A problem on rotational motion and angular momentum (small disc rotating on top of a larger disc)

  • #1
vcsharp2003
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Homework Statement:
The problem diagram is as given below.

A small disk with center ##O^{'}## is kept on a larger disk with center ##O## as shown in diagram.
The system is given an angular velocity ##\omega_ {0}## about a vertical axis passing through O'. The friction between disks is negligible and smaller disk is free to rotate about O'. Find the angular momentum of system at ##t = \frac {\pi } {\omega_0}## about a vertical axis passing through O.
Relevant Equations:
##I_{o'} = I_{o} + m r^2## (parallel axis theorem)
##\vec {L} = I \vec {\omega}## (angular momentum)
IMG-20220528-WA0029~3.jpg


I think the the time given doesn't matter since no torque is acting on the system, but not sure. Therefore, all we need is to determine the angular momentum about the axis passing through O and perpendicular to the plane of disk. This will involve finding the moment of inertia of smaller disk about the axis through O by using the parallel axis theorem and also the angular velocity of the system about O. Does this reasoning sound correct or maybe I am missing something?
$$L_{o} \text { stands for the angular momentum of system} $$
$$L_{o} = L_{so} + L_{lo} \text { ,where s stands for smaller disk and l for larger disk} $$
$$L_{o} = I_{so} ~ \omega_{1} + I_{lo} ~ \omega_{1} \text { ,where } \omega_{1} \text { stands for angular velocity about O} $$

Also, the angular velocity about the axis through O should be different from angular velocity ##\omega_{0} ## about the axis through O'. I get ##\omega_{1}## in terms of ##\omega_{0}## as below, after equating the linear velocity of a point along OO' and on the edge of larger disk.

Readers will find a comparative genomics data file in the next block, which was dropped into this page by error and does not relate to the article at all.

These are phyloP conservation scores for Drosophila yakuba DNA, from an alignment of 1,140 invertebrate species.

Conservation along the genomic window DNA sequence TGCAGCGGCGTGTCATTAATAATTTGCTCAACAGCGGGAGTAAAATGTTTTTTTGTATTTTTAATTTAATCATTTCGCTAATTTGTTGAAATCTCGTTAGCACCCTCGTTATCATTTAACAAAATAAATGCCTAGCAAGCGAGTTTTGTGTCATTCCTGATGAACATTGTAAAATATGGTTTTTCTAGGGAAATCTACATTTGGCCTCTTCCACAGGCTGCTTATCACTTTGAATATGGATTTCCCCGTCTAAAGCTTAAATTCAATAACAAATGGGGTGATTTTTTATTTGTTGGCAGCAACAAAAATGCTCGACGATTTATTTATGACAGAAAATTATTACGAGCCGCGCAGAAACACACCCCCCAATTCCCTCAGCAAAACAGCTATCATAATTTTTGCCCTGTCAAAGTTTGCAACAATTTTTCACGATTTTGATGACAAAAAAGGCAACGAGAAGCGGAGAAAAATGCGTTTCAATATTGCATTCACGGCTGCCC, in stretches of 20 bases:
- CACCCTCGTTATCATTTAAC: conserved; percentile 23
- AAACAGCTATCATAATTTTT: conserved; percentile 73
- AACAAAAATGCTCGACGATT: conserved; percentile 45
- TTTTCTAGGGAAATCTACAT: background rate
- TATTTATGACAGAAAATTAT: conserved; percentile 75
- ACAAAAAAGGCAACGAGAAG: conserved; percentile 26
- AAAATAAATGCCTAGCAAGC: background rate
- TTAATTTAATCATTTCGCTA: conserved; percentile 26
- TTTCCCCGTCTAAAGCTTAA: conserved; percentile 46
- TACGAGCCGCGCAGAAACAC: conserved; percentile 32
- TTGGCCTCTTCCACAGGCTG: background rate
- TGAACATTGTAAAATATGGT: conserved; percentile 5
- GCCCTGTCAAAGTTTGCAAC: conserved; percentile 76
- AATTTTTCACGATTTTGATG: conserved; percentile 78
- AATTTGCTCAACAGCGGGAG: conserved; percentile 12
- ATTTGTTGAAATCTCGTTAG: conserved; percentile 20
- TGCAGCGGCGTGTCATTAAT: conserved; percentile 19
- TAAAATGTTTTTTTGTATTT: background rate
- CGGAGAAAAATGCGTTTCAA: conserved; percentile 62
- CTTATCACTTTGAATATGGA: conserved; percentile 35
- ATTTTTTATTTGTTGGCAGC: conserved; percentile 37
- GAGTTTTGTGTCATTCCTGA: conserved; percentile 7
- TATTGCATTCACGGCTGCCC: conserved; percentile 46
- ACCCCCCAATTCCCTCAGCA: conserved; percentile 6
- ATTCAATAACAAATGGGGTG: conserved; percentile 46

$$\omega_{0} ~ R = \omega_{1} ~ 2R$$
$$\therefore \omega_{1} = \frac {\omega_{0}} {2}$$
 
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  • #2
kuruman
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When you say
The system is given an angular velocity ##\omega_ {0}## about a vertical axis passing through O'.
does the "system" include the disk?
 
  • #3
vcsharp2003
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does the "system" include the disk?
Yes, both the disks form the system.
 
  • #4
Orodruin
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The setup is unclear to me. Are the disks allowed to move freely in the plane (apart from being linked)? Is the large disk fixed to O? If so how does the system rotate about O’ initially? Etc
 
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  • #5
Lnewqban
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The diagram suggests that angular velocity is for the big disc, while the text shows it to be “about a vertical axis passing through O', which is represented as the axis for the small disc.
As “friction between disks is negligible”, the point of application for the force or moment inducing the angular velocity is key, but not defined.
 
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  • #6
haruspex
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The question is not making sense to me either. Is the system floating in space or mounted on a fixed axle at O or O'? Is it saying that each disk is given angular velocity ##\omega_0## about O'?
Please check that you have posted the whole question verbatim.
 
  • #7
vcsharp2003
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The setup is unclear to me. Are the disks allowed to move freely in the plane (apart from being linked)? Is the large disk fixed to O? If so how does the system rotate about O’ initially? Etc
The question was confusing me too. The actual question in printed form is as below.

Since there is no friction involved so we can say that there is no torque on any disk except the torque that was initially applied to achieve initial angular velocity. In absence of any torque the rotation about O' continues at ##\omega_{o}## angular velocity.

IMG-20220528-WA0029~2.jpg
 
  • #8
vcsharp2003
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The question is not making sense to me either. Is the system floating in space or mounted on a fixed axle at O or O'? Is it saying that each disk is given angular velocity ##\omega_0## about O'?
Please check that you have posted the whole question verbatim.
The question in printed form is as given in my recent post#7. It's confusing me too. I guessed that the entire system is given an angular velocity about O'. So, it's like the bigger and smaller disk rotating about O' together. As far as how they are mounted is not given in the problem statement which you can see in post#7.